Hedge shears/clippers: manual hand held clippers used for trimming hedges, shrubs and small tree branches. Useful in tidying up missed pieces and cleaning up sharp edges, especially in formal gardens with heavy manicuring or topiaries.
Hedge trimmer: the power version of hedge clippers that perform the same functions, except they are powered by electricity or gas.
Hoe: used for turning over the soil and cutting through roots by pushing downward. It’s also used for chopping plants from the garden bed and weeding in tight areas.
Hori Hori knife: a Japanese gardening knife with a concave 7” blade for digging, serrated on one side and straight on the other. Designed to be adapted to perform a wide variety of functions where cutting or digging is needed. It works well for digging planting holes, harvesting root crops, digging small trenches, and removing weeds.
Hori Hori knives have grown in popularity and are a favorite all-around utility tool of many gardeners. Some also come with a ruler on the blade for even more functionality. “hori-hori” by Oregon State University is licensed under CC BY-SA 2.0
Hula hoe: a U-shaped metal blade attached to a long handle, it is used for weeding and cultivating. It is favored for enabling weeding while standing upright.
Japanese hand sickle: a cutting tool with a hook-shaped blade on one side and a sharp edge on the other, used to cut grass and weeds.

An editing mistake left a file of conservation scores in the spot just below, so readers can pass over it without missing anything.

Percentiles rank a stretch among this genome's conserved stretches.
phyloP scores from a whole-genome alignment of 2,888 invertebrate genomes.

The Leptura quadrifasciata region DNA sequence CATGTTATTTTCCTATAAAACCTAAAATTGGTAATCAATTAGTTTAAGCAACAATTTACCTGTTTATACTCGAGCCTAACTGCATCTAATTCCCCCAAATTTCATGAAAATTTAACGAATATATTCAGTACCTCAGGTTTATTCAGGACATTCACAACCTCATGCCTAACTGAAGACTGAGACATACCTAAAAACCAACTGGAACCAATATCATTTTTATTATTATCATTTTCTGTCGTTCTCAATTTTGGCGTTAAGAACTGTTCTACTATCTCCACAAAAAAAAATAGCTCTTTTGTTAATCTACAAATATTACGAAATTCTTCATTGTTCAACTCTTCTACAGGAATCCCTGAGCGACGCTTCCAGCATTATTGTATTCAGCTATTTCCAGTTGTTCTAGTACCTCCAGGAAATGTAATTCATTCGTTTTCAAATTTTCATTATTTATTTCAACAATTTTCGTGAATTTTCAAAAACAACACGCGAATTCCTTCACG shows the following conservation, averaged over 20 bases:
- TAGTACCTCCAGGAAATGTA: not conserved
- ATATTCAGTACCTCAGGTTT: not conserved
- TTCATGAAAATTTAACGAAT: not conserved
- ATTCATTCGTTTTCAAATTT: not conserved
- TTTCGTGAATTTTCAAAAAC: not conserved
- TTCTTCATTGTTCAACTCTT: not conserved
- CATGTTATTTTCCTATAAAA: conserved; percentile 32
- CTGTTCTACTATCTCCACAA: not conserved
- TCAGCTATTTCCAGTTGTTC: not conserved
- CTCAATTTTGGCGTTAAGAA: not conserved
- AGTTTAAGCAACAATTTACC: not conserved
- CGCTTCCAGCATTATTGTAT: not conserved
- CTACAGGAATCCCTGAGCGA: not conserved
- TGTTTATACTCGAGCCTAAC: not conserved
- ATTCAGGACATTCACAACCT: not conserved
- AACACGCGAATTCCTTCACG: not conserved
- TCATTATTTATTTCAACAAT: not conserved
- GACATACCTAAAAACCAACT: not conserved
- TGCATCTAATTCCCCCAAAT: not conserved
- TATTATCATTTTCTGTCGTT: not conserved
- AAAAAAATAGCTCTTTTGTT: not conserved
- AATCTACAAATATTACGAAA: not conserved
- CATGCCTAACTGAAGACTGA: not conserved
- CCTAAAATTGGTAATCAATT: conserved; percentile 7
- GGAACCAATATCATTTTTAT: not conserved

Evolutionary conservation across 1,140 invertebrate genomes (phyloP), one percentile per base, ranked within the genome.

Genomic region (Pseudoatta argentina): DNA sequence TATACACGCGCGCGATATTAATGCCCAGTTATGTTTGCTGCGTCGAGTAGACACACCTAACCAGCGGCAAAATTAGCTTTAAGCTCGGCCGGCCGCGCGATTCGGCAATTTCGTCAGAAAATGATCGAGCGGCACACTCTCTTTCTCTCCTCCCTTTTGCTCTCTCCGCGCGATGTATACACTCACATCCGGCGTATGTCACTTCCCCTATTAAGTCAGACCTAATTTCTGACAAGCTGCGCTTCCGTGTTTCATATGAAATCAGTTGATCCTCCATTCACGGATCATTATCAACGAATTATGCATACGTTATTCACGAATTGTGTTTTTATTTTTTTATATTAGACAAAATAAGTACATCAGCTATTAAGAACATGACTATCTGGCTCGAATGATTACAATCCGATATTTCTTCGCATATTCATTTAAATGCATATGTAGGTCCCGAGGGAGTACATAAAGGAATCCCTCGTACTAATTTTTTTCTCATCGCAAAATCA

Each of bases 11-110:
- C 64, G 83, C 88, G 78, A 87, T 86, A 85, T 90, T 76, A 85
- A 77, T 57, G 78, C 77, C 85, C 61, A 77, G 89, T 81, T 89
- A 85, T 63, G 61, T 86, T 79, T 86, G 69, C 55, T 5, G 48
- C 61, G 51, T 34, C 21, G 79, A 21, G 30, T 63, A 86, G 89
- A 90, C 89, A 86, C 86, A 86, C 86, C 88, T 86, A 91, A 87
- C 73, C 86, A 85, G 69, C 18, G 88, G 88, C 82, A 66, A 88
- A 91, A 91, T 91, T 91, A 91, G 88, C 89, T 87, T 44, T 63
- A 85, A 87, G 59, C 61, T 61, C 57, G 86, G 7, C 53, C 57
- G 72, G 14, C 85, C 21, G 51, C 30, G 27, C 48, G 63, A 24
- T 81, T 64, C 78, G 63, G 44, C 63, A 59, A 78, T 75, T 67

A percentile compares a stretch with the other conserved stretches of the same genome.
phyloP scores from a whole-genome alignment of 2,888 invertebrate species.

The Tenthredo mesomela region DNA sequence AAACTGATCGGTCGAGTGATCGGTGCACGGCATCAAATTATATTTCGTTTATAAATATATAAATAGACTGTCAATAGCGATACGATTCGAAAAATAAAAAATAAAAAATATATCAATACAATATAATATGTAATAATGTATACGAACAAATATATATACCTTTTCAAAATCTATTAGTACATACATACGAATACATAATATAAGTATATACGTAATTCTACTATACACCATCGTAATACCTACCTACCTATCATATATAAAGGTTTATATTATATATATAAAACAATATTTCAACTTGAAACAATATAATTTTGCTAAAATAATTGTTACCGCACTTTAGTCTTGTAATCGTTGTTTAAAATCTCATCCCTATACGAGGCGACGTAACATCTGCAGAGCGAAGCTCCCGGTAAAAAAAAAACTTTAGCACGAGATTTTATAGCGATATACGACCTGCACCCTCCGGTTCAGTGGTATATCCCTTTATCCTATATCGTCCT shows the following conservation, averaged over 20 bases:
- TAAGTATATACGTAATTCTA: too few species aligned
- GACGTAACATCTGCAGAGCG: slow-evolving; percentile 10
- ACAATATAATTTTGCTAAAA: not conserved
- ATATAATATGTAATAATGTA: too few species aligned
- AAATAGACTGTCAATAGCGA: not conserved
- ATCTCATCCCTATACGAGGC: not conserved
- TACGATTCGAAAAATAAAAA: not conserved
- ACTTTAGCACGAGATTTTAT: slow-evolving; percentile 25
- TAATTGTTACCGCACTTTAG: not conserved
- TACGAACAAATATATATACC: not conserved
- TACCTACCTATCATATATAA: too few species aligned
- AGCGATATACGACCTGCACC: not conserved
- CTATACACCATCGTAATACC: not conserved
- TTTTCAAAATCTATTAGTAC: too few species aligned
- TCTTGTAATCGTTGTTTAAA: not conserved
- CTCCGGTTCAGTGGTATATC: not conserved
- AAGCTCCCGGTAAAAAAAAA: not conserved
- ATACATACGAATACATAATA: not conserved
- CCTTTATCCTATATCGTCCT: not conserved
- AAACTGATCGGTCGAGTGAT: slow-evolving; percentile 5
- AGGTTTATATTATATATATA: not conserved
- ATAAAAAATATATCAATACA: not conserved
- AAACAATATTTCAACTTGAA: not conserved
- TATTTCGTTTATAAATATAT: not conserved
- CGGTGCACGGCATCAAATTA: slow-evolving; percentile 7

Kama: also called Nejiri Kama or Japanese weeding sickle, it was first a weapon used in martial arts and self defense that was later adapted to clear garden beds of weeds in seconds.
Another very useful Japanese tool is the Kama, which relies on an extremely sharp blade to make quick work of grass and weeds.
Kneeling mat: used to provide protection and cushion when working in the garden from a kneeling position. Sometimes knee pads will be used instead, most commonly by professional irrigators.
*Lawn mower: a machine (either pushed while walking behind or ridden/driven) utilizing one or more revolving blades to cut a grass surface to an even height. The height of the cut grass may be fixed by the design of the mower, but generally is adjustable by the operator. Walk-behind mowers can be manual or powered.
Leaf blower: A machine that blows away leaves, debris, and light snow from paths, patios, lawns etc., Uses an electric or gas motor.
*Leaf rake: similar to a garden rake but with longer teeth. It is used for raking grass, leaves and other debris into piles and small rows.